PHOENIX (AP) — A video released Thursday by the Maricopa County Sheriff's Office shows an avowed follower of the Islamic State throwing rocks at and wielding a knife toward a sheriff's sergeant before the officer shot his attacker.
Authorities released the body camera video and 911 calls from the Jan. 7 attack outside a sheriff's substation in the suburb of Fountain Hills that led to the arrest of 18-year-old Ismail Hamed on aggravated assault and terrorism charges.
Before the attack in the substation's parking lot, Hamed told a 911 operator that he pledged allegiance to the Islamic State, was armed with rocks and a knife, and wanted to meet face-to-face with an officer.
"I'd like to do something in protest for the people suffering in Palestine and in the Middle East," Hamed told the operator.
Listen to the full 911 audio released by MCSO here.
The video footage shows Hamed later talking to the sergeant in the parking lot, but the low volume of Hamed's comments made it hard to understand what he was saying.
When the sergeant asked for Hamed's identification, Hamed started throwing rocks at the officer, leading the sergeant to pull out his handgun and point it at the suspect.
Hamed then pulled out a knife and walked toward the sergeant. "I will shoot you," the sergeant said twice.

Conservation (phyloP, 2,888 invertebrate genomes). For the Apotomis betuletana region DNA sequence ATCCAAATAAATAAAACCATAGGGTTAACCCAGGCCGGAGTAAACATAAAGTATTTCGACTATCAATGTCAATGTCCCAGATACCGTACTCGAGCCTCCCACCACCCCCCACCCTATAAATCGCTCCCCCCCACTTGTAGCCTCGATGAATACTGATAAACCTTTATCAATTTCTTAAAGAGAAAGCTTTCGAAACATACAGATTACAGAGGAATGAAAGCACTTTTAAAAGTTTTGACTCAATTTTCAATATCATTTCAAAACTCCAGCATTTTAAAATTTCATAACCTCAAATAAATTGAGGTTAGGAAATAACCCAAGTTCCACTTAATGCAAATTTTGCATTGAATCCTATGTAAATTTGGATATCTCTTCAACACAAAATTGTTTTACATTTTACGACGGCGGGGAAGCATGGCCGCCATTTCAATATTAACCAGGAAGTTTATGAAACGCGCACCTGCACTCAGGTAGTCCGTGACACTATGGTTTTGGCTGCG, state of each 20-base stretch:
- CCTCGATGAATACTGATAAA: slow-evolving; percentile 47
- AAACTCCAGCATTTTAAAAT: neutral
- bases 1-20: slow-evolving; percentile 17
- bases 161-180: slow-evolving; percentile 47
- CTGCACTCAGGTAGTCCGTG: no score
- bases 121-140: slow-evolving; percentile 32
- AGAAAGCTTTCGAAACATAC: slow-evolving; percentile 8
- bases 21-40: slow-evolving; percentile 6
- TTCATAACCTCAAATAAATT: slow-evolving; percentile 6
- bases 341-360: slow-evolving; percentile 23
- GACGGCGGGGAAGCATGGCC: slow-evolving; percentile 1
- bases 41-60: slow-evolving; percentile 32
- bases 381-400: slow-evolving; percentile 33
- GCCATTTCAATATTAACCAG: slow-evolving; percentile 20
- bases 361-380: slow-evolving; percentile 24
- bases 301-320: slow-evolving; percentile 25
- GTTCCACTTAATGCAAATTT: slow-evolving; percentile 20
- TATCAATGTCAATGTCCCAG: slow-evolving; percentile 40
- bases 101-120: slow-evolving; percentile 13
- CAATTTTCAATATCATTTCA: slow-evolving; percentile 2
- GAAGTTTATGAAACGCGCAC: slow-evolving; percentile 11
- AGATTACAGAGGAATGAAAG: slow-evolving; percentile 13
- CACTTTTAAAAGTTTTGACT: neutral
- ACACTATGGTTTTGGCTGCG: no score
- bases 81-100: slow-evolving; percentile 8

Hamed ignored the sergeant's warning to drop the knife. Eventually, the sergeant fired at Hamed, causing the suspect to fall to the ground.
You can watch the full body camera video released by MCSO below.
Hamed, who survived his injuries, has pleaded not guilty to the charges.
Faisal Ullah, an attorney representing Ismail Hamed, didn't immediately return a phone call and email seeking comment on behalf of his client late Thursday afternoon.
The FBI has characterized the encounter between Hamed and the sergeant as a "lone wolf" attack.
Sheriff Paul Penzone said he doesn't think there was an indication that Hamed planned to carry out other attacks. The sheriff didn't know whether Hamed had contacts with bona fide members of the Islamic state.
The video was released after a judge ruled Tuesday that authorities must release records from the investigation after The Associated Press and other news organizations protested an effort by the office of County Attorney Bill Montgomery to keep the videos and other records under seal.